"The second year the volume was really incredible," says Jean of the interest that was piqued and the good reviews that went out among artists. "So many guys wanted to be invited to be a guest or to make a wall and we said 'We can't invite everybody because there is a budget.'
And quite a substantial budget it is. The partners say they have to raise over €300,000 a year and "80 percent of the festival is funded by private partners and sponsors," including brand names like Nissan, Perrier, and Montana paints. The remaining 20 percent is funded by the city and the Ministry of Tourism.
"The festival is always about two things," says Roopinia, "There are 'the main walls' which are by larger names like Seth or Kobra that are right in the center of the city you can walk from one wall to the other, making a very beautiful art promenade or city walk. At the same time that this is happening there's a contest that invites mostly graffiti artists -- in the rules it's only aerosol and there are no stencils -- we really try to keep it strictly graffiti."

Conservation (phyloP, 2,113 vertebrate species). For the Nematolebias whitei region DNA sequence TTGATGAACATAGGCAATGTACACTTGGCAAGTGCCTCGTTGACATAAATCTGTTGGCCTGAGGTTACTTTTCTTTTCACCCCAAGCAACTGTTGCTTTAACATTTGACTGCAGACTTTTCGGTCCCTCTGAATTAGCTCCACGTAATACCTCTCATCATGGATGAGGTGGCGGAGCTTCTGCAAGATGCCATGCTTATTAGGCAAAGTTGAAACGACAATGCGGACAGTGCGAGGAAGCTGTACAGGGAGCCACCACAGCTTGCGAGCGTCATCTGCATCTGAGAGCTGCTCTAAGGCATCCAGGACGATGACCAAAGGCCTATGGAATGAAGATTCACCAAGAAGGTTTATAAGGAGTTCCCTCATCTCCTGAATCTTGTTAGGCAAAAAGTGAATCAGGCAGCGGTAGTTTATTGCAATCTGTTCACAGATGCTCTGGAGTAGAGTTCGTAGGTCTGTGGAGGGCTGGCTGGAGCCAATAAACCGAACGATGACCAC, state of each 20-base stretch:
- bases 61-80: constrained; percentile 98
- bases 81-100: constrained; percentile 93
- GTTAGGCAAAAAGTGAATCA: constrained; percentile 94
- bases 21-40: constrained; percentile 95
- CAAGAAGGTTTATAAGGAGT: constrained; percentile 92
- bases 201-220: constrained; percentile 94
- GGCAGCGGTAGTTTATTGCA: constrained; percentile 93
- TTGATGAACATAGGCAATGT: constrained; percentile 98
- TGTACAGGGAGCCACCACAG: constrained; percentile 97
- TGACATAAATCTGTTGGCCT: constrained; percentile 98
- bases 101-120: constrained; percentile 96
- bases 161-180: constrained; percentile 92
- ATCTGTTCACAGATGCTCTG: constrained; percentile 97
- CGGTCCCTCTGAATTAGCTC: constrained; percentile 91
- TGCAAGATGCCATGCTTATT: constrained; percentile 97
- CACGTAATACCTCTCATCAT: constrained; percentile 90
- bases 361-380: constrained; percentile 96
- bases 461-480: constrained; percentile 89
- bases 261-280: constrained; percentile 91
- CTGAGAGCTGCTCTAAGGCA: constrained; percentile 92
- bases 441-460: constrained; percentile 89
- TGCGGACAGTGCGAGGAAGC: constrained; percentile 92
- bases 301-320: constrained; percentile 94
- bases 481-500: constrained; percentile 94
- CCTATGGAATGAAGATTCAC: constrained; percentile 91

Considering they already have a stamp and cruises are now dropping off visitors to walk through the streets and discover murals, it looks like ONO'U is putting Tahiti on the map for international street mural fans. "There is a general enthusiasm," says Roopinia of people not just in Tahiti but across many of the 118 islands of French Polynesia. "So the festival is taking place on Tahiti and in Pepeete (the capital) where most people live but the impact is also through the TV, the Internet, and on the social media. But also in the outer islands they were flying to come in to see the walls and talk to the artists during the festival. Everybody is out walking in the streets talking with the artists, taking pictures."
Click HERE to learn more about ONO'U Tahiti Festival. Graffiti and Street Art. Tahiti, French Polynesia. Our very special thanks to photographer Martha Cooper for sharing her photos with BSA readers.